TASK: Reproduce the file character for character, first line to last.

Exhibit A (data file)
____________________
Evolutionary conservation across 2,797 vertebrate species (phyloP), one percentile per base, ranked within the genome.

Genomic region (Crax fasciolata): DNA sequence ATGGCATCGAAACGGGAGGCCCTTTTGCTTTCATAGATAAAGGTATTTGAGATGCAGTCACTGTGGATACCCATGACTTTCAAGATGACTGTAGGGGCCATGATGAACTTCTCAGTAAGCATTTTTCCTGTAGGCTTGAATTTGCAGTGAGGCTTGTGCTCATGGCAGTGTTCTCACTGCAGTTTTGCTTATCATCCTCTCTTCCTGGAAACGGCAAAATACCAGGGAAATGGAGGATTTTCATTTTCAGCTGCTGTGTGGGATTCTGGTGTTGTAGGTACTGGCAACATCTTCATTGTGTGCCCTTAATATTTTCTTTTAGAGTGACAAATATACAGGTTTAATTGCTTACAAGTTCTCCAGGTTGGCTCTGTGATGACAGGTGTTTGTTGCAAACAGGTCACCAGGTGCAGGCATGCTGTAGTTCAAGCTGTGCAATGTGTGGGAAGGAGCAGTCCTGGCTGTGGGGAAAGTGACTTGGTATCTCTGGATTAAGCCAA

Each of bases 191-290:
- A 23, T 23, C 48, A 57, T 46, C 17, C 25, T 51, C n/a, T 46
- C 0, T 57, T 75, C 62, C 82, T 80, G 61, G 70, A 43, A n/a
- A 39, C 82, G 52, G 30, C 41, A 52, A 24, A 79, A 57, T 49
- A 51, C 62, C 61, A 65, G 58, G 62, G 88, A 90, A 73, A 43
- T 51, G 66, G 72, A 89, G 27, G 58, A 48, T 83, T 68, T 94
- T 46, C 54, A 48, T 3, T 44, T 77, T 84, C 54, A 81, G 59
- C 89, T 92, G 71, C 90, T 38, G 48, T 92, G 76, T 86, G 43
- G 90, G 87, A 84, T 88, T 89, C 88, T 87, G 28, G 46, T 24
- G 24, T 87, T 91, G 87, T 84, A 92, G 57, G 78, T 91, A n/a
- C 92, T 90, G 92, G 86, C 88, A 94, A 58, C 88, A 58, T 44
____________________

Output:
Evolutionary conservation across 2,797 vertebrate species (phyloP), one percentile per base, ranked within the genome.

Genomic region (Crax fasciolata): DNA sequence ATGGCATCGAAACGGGAGGCCCTTTTGCTTTCATAGATAAAGGTATTTGAGATGCAGTCACTGTGGATACCCATGACTTTCAAGATGACTGTAGGGGCCATGATGAACTTCTCAGTAAGCATTTTTCCTGTAGGCTTGAATTTGCAGTGAGGCTTGTGCTCATGGCAGTGTTCTCACTGCAGTTTTGCTTATCATCCTCTCTTCCTGGAAACGGCAAAATACCAGGGAAATGGAGGATTTTCATTTTCAGCTGCTGTGTGGGATTCTGGTGTTGTAGGTACTGGCAACATCTTCATTGTGTGCCCTTAATATTTTCTTTTAGAGTGACAAATATACAGGTTTAATTGCTTACAAGTTCTCCAGGTTGGCTCTGTGATGACAGGTGTTTGTTGCAAACAGGTCACCAGGTGCAGGCATGCTGTAGTTCAAGCTGTGCAATGTGTGGGAAGGAGCAGTCCTGGCTGTGGGGAAAGTGACTTGGTATCTCTGGATTAAGCCAA

Each of bases 191-290:
- A 23, T 23, C 48, A 57, T 46, C 17, C 25, T 51, C n/a, T 46
- C 0, T 57, T 75, C 62, C 82, T 80, G 61, G 70, A 43, A n/a
- A 39, C 82, G 52, G 30, C 41, A 52, A 24, A 79, A 57, T 49
- A 51, C 62, C 61, A 65, G 58, G 62, G 88, A 90, A 73, A 43
- T 51, G 66, G 72, A 89, G 27, G 58, A 48, T 83, T 68, T 94
- T 46, C 54, A 48, T 3, T 44, T 77, T 84, C 54, A 81, G 59
- C 89, T 92, G 71, C 90, T 38, G 48, T 92, G 76, T 86, G 43
- G 90, G 87, A 84, T 88, T 89, C 88, T 87, G 28, G 46, T 24
- G 24, T 87, T 91, G 87, T 84, A 92, G 57, G 78, T 91, A n/a
- C 92, T 90, G 92, G 86, C 88, A 94, A 58, C 88, A 58, T 44